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This discussion here is not about the solution to the great insulation debate among RV’rs, but my personal view of the many topics involved when insulating an RV. The decisions I take are based on my preferences, my budget, my location(s) and how I’m going to use the van, thus your selection will definitely be different.
I’ll focus primarily on boondocking, where temperatures are mostly unregulated; if you’re spending most of your time on campgrounds, you may opt for more or less insulation materials.
A highly contested subject is the use of vapor barriers in an RV. I regard the outside metal skin of the van as the main vapor barrier, others would like to add a separate layer. The skin of the van will always sweat and some airflow is needed, for this condensation and the existing moisture inside the van, to escape, otherwise it will lead to moisture, mold and rust problems. An extra vapor barrier doesn’t make sense.
At best insulation will keep temperatures regulated for a few hours, but eventually the heat will get in the van and the insulation won’t let it out. Ventilation does the same in hot weather. Winter mornings will be cold, because the same insulation is keeping the warmer outside air out longer. You have to balance its benefits and its drawbacks.
Windows may look like a liability, but in winter they can act like solar heaters, while giving ventilation in summer. In hot climates, some insulation with a good roof exhaust will keep the interior cooler day and night, but at some point it is going to get hot inside even with lots of insulation.
Staying cool starts with a light colored van, that will reflect more of the sun’s rays. And rather more, than less windows to help regulate the inside temperatures during different seasons. Wear more clothes and use more blankets to offset colder winter temperatures.
With a medium roof Ford Transit, where height is critical, I’m inclined to minimize insulation, especially on the ceiling. I’m not willing to lose much interior space to insulation.
Many issues can be defined by identifying the major insulation areas around the RV:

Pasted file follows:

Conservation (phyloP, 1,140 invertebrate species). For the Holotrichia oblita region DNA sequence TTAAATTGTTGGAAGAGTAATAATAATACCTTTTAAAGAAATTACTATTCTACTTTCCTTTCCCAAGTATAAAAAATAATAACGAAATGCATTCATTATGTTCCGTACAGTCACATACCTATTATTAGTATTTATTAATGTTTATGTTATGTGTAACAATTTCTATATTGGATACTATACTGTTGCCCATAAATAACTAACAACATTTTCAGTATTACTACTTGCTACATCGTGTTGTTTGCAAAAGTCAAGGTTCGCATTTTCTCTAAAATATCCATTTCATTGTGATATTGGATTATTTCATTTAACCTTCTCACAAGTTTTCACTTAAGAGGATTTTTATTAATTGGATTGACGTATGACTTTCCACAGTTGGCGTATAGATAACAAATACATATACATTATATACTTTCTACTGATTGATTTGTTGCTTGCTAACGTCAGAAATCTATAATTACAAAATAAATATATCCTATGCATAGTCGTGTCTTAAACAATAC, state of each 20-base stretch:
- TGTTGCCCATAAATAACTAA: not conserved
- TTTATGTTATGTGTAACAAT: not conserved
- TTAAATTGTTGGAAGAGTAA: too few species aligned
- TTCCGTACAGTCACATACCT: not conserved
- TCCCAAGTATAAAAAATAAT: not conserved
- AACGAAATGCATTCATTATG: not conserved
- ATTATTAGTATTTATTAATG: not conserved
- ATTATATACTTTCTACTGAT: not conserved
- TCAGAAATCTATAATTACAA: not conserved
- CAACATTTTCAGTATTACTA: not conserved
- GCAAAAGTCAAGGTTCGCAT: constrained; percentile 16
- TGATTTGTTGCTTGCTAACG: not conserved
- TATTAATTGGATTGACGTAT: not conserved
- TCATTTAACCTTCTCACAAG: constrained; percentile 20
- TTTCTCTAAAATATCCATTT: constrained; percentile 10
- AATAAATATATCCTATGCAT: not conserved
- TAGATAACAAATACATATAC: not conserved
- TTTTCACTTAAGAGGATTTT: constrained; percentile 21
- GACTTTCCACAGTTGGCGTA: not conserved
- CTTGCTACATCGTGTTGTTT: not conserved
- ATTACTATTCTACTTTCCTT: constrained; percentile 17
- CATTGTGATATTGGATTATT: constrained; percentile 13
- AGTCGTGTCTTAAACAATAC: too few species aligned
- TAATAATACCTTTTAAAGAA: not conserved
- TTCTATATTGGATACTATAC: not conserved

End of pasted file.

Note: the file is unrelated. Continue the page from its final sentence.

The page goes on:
The floor is the least important and matters much less when it comes down to insulation needs. My previous cargo van had a ½ inch layer of foam board with ½ inch plywood on top and I wouldn’t hesitate to do that again. This rigid panel probably works better as noise reduction material than as insulation.
For a well-insulated van we have to protect it against conductive, convective and radiated heat transfer.
Polyiso panels often have a reflective barrier on one side. For that to work properly, we’ll use a 1 inch air gap.
Install horizontal furring strips along the walls with a full inch Polyiso in between, with the reflective barrier facing the skin of the van. The additional 1 inch air space between the foam and the outside skin prevents heat transfer through conduction. The small air gap also limits the possibility of convection and the reflective barrier eliminates most of the radiated heat. You can add another 2 inch layer of blue jeans insulation, to give you even more protection against the elements.
For me, by applying only a single panel of Polyiso directly to the skin of the van, I maximize the interior space, while minimizing the negative properties of insulation (longer cooling off periods at night and colder mornings). At the same time, increased ventilation keeps me cooler during the day and more windows bring in more heat in winter.
In the end your choice will vary greatly, dependent on use, location and your conviction!
The roof gets to withstand the full force of the sun and would benefit most from an increased amount of insulating materials. Polyiso, complemented by an extra layer of blue jeans insulation could increase the R-Value to R-14.
In my van of choice, the medium roof Ford Transit, height is critical; the combined layers of insulation will have to stay within the thickness of the ceiling ribs, to maintain interior standing height.